Kevin Locke — renowned hoop dancer, flute player and educator of Lakota language and culture — died suddenly Friday at the age of 68 after suffering an asthma attack.
Those who knew and loved him say Locke spent a lifetime working to preserve his people’s cultural practices and beliefs and leaves behind friends and relatives across the world.
“He’s loved throughout the world,” said his son, Ohíye S’a Locke. “He’s a legend among our people. He’s going to be remembered forever.”
Born June 23, 1954, in Los Angeles, California, to Patricia and Charles Locke, he was raised by a mother who was committed to education and who fought for the development of tribal colleges throughout the country, Ohíye S’a Locke said.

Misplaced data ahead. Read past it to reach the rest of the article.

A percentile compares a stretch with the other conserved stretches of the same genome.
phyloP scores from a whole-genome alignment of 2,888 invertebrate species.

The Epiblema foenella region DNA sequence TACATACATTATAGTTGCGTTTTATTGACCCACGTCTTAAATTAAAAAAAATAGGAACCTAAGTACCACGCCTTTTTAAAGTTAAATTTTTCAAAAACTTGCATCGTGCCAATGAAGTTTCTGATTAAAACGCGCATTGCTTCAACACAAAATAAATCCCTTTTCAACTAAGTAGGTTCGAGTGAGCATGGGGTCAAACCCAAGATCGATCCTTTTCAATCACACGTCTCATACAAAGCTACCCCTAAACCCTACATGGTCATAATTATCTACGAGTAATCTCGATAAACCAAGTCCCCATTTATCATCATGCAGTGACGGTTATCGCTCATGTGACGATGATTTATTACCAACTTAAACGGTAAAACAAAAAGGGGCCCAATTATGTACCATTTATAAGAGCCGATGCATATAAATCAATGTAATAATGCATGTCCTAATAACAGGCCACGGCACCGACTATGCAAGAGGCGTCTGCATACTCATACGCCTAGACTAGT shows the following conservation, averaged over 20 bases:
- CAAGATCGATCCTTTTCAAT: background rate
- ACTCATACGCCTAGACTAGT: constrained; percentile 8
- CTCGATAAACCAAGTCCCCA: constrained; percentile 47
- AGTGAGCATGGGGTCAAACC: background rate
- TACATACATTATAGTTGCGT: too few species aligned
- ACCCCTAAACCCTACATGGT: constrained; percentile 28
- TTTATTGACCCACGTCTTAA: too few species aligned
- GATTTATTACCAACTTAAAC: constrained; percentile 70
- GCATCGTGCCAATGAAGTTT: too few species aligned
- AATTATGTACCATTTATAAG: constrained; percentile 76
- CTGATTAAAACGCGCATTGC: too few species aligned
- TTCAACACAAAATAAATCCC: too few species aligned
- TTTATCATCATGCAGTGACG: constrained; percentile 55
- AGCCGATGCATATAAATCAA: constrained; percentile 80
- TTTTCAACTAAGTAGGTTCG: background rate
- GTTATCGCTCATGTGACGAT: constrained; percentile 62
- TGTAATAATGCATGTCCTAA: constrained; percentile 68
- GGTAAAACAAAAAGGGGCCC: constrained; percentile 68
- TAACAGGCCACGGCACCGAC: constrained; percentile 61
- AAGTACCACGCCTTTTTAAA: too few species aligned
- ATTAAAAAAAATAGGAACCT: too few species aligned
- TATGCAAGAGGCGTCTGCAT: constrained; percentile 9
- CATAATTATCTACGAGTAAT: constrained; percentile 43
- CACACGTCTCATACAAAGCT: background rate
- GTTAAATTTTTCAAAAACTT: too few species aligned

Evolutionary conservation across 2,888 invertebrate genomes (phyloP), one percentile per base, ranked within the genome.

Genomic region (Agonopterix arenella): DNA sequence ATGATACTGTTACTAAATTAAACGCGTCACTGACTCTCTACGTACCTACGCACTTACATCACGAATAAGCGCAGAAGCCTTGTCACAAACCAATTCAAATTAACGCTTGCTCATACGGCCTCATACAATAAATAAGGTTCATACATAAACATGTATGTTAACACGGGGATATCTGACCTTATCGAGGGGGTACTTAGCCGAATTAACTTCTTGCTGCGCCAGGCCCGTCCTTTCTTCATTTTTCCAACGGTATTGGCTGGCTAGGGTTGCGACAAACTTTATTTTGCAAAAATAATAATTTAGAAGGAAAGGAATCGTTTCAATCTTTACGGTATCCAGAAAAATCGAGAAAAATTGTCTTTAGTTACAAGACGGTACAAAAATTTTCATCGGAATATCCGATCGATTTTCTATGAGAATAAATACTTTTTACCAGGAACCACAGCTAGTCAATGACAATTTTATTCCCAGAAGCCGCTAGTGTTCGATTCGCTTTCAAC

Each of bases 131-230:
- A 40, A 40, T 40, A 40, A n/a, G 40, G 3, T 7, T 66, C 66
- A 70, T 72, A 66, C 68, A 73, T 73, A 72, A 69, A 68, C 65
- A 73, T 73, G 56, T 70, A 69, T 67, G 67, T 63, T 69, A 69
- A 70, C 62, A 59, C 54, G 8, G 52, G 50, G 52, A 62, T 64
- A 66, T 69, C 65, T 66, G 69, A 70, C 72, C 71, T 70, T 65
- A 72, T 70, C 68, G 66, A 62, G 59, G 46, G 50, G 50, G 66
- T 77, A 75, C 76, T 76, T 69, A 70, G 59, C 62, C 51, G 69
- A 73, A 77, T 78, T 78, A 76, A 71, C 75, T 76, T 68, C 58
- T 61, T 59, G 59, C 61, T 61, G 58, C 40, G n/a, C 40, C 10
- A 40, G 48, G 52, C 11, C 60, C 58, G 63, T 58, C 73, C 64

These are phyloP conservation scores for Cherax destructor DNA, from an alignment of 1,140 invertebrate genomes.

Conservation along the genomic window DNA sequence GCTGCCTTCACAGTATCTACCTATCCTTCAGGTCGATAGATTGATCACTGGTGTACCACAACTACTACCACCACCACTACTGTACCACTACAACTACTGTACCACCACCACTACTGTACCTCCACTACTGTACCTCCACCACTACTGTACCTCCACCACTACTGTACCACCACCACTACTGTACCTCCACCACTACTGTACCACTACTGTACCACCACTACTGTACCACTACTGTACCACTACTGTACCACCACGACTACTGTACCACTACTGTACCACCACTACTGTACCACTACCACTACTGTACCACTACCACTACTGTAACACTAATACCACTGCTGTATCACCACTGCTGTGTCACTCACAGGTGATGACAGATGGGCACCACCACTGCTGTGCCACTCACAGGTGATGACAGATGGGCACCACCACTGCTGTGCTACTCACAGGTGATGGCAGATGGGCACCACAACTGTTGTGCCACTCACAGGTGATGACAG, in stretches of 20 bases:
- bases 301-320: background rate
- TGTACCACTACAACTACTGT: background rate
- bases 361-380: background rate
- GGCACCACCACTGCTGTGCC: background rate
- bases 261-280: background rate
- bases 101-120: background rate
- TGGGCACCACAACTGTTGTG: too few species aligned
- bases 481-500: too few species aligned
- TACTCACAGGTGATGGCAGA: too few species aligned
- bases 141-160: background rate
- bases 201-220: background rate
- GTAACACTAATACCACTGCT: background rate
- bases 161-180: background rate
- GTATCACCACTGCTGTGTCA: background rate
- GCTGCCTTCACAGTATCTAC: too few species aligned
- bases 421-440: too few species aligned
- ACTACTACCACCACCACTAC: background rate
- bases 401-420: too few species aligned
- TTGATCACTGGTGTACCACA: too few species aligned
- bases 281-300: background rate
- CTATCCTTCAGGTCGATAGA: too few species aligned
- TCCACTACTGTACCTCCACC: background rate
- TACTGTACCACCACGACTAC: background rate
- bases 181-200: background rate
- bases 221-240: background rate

He spent time in Alaska and Colorado before moving to the Standing Rock Reservation, where he began learning to speak Lakota from elders whom he interviewed. Eventually, he became nearly fluent in Lakota, despite it being his second language.
Locke was Hunkpapa Lakota, Ojibwa and Mdewakanton Dakota, as well as Irish, Scottish, and English.
He attended the Santa Fe Indian School and Haskell Indian Nations University in Lawrence, Kansas. He later studied at Black Hills State University, the University of South Dakota and the University of North Dakota.
He served as a principal at Standing Rock Grant School for two years.
As a young man, Locke attended a performance by flute player Richard Fool Bull. After the presentation, Locke spoke to Fool Bull, asking him who else knew how to play the Native flute. “No one,” Fool Bull replied.
“Someone should carry this on,” Locke told him.
“You should carry this on,” Fool Bull responded.
And so Locke did just that, mastering the flute by practicing every day before dawn and recording numerous albums of his music.
Kevin Locke is seen playing the flute during a performance at the Fort Sisseton Historical Festival in South Dakota in June 2007. Photo: Nicholas Brandsberg